Teng Biao grew up in a rural village before attending law school at Peking University and focusing on human rights. While his early successes were lauded by the Chinese government, he was later abducted and tortured by police. He fled to the United States with his family and now teaches at Hunter College in NYC.
This report from the Senate Foreign Relations Committee endorsed ratification of this extradition treaty between the United States and Hong Kong. The U.S. does not have such a treaty with China.
This non-partisan Congressional Research Service backgrounder was written by Michael F. Martin. The report notes that the key amendment is to establish procedures for extradition to mainland China, to Macau and to Taiwan. The changes also reduce the number of crimes for which extradition is possible and requires that the possible sentence be for at least three years.
Reviewed by Stacie A. Kent for the History of Diplomacy discussion list.
This review of Jean Ma's book was written by Andrew Stuckey and published by the H-Asia discussion list. It's republished here by Creative Commons license.
The company’s chairman and CEO is interviewed by Willow Bay during the 2015 USC Global Conference in Shanghai
Lisa Funnell's book was reviewed by Amy Lee for H-Asia and is published here under Creative Commons license.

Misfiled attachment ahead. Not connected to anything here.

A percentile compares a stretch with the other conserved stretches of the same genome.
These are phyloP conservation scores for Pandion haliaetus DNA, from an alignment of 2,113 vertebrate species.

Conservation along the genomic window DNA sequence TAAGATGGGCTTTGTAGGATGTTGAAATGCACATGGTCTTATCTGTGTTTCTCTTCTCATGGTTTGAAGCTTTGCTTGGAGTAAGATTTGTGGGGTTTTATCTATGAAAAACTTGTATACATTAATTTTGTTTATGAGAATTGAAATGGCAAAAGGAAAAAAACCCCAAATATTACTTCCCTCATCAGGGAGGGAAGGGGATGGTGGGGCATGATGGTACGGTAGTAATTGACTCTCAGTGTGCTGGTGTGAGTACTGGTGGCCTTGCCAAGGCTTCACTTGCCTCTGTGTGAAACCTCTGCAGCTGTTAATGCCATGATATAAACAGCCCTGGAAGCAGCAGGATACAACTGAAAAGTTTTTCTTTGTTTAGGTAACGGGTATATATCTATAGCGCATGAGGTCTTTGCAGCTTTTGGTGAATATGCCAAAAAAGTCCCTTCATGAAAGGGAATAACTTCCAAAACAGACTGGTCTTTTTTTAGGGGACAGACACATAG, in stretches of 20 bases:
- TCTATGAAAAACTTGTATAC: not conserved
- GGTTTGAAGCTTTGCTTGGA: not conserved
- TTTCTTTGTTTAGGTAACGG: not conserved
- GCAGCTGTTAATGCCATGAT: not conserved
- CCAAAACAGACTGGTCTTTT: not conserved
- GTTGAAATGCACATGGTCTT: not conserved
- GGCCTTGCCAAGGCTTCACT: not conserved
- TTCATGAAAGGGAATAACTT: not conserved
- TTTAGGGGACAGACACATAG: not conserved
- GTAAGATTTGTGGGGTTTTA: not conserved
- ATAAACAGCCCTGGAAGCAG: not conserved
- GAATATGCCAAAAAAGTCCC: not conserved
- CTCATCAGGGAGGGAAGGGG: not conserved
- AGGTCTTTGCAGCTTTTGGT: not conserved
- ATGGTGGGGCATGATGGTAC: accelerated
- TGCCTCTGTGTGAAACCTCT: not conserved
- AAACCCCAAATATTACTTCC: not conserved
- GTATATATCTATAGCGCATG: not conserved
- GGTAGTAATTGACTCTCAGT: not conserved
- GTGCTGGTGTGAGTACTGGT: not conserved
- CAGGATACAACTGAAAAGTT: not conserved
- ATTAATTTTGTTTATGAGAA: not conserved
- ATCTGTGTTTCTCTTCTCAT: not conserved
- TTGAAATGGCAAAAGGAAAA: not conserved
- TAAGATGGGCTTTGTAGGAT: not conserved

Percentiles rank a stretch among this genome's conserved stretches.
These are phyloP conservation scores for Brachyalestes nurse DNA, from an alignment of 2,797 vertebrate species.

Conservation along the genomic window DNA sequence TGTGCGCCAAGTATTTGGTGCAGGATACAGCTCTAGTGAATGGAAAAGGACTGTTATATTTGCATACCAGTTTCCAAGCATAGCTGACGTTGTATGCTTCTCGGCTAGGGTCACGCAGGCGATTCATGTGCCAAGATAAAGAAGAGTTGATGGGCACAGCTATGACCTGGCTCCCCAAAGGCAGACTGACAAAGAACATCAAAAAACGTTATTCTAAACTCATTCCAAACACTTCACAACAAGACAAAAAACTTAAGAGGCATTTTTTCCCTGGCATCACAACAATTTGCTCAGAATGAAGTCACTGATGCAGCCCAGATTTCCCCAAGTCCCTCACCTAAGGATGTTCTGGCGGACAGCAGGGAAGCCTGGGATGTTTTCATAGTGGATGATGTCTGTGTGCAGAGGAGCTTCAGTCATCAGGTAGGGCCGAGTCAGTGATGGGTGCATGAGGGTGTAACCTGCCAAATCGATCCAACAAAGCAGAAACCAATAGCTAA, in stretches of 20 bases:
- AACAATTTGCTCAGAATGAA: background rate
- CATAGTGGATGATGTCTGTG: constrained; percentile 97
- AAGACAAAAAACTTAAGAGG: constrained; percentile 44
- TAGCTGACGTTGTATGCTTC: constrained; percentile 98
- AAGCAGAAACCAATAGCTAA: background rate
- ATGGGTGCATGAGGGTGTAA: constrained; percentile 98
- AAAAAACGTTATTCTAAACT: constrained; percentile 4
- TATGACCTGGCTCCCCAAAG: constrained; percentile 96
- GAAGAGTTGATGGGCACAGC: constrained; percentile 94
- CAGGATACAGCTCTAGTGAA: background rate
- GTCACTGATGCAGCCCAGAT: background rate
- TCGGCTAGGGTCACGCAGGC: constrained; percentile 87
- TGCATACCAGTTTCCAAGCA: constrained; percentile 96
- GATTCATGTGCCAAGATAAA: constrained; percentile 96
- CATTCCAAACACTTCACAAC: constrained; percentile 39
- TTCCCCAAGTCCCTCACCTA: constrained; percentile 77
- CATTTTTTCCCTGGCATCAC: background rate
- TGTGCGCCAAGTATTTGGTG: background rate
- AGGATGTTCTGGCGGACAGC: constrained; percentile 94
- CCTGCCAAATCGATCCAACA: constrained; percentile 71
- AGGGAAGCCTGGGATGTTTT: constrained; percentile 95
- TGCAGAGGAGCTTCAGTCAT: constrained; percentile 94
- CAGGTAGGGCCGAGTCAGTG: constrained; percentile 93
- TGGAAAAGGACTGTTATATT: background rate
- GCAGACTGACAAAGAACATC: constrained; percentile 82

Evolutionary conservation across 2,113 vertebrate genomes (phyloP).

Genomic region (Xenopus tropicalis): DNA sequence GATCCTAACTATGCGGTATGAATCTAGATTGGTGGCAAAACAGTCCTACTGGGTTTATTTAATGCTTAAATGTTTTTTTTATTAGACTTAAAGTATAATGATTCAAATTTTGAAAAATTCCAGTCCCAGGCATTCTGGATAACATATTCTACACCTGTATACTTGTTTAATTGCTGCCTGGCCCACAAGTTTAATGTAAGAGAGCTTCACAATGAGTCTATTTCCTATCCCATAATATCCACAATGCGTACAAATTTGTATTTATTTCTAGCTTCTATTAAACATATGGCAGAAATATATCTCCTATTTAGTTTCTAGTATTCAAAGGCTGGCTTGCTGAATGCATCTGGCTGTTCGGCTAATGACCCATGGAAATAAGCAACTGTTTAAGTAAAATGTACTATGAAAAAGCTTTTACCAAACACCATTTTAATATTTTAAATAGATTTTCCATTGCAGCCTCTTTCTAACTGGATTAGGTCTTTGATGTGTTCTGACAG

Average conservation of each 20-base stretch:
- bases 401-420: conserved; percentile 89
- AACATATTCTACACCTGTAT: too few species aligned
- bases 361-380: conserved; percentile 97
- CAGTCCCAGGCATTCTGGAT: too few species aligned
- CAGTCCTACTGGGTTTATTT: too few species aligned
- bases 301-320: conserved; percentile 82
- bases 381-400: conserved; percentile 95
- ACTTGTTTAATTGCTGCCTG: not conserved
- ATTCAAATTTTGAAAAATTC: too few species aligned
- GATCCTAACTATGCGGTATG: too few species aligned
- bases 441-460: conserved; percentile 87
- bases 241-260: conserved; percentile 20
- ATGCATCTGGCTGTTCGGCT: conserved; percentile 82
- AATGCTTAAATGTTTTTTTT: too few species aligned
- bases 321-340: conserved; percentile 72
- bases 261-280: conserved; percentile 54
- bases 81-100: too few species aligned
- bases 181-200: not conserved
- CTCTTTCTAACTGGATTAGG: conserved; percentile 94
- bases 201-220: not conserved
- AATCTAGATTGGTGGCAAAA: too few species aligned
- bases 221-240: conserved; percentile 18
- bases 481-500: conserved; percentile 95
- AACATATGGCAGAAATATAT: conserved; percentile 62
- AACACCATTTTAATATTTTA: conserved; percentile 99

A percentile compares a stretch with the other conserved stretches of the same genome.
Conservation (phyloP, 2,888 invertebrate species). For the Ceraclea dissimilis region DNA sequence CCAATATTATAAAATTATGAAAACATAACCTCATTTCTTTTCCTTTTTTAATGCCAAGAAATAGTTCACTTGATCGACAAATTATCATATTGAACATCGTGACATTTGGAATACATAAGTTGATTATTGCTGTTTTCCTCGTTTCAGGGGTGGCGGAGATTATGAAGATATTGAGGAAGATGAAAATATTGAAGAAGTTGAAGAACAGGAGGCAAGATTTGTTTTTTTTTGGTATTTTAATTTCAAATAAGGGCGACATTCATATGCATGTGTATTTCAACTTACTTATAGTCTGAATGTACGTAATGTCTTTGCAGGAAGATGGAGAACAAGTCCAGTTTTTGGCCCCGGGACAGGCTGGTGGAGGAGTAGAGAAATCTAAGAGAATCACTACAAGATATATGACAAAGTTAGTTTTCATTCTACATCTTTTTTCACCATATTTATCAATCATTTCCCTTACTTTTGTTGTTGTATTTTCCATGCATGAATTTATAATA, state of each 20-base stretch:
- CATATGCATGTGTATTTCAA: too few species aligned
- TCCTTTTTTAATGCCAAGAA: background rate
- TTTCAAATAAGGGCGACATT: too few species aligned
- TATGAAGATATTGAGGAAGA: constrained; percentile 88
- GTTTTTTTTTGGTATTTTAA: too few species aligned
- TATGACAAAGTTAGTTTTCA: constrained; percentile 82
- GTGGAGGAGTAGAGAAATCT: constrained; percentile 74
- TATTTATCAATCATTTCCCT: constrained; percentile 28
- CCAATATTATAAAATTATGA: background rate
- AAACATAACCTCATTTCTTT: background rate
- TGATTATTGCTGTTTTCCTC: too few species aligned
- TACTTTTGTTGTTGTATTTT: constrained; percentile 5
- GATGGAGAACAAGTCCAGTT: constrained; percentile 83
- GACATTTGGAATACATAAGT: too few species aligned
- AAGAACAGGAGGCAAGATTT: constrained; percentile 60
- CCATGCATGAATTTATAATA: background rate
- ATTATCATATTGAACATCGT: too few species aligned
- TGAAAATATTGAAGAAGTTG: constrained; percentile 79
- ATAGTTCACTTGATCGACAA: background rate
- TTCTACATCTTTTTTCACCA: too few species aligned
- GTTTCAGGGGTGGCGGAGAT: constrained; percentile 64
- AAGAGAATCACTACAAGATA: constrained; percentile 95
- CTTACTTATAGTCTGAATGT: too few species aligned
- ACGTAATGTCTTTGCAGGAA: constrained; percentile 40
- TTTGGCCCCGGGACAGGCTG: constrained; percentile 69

David Zweig examines the Hong Kong protests and their aftermath.
Daniel R. Russel is U.S. Assistant Secretary of State, Bureau of East Asian and Pacific Affairs. Richard C. Bush is Director of the Center for Northeast Asia Policy Studies at the Brookings Institution. Sophie Richardson is China Director for Human Rights Watch. Senator Benjamin L. Cardin chaired the session.
The Council on Foreign Relations published the backgrounder, "Democracy in Hong Kong", to explain the context behind Hong Kong's calls for democracy and how demonstrations, especially those similar to the ones in 2014, will affect relations with Beijing. The piece was written by Eleanor Albert.
Chairs of the Congressional-Executive Commission on China announce bipartisan Hong Kong legislation & in letter to President and Congressional leaders, identify an action agenda for the next year.
Professor Margaret Lewis examined the US government's use of criminal prosecutions to address a broad "China" threat is at tension with the criminal justice system.
The USC U.S.-China Institute presents a webinar with David Zweig to look at how tensions between the United States and China have impacted scientific collaboration and research.
Bob Davis and Lingling Wei, authors of Superpower Showdown, will help us understand the ramp up of US-China economic tensions and the far-reaching consequences of the stand-off.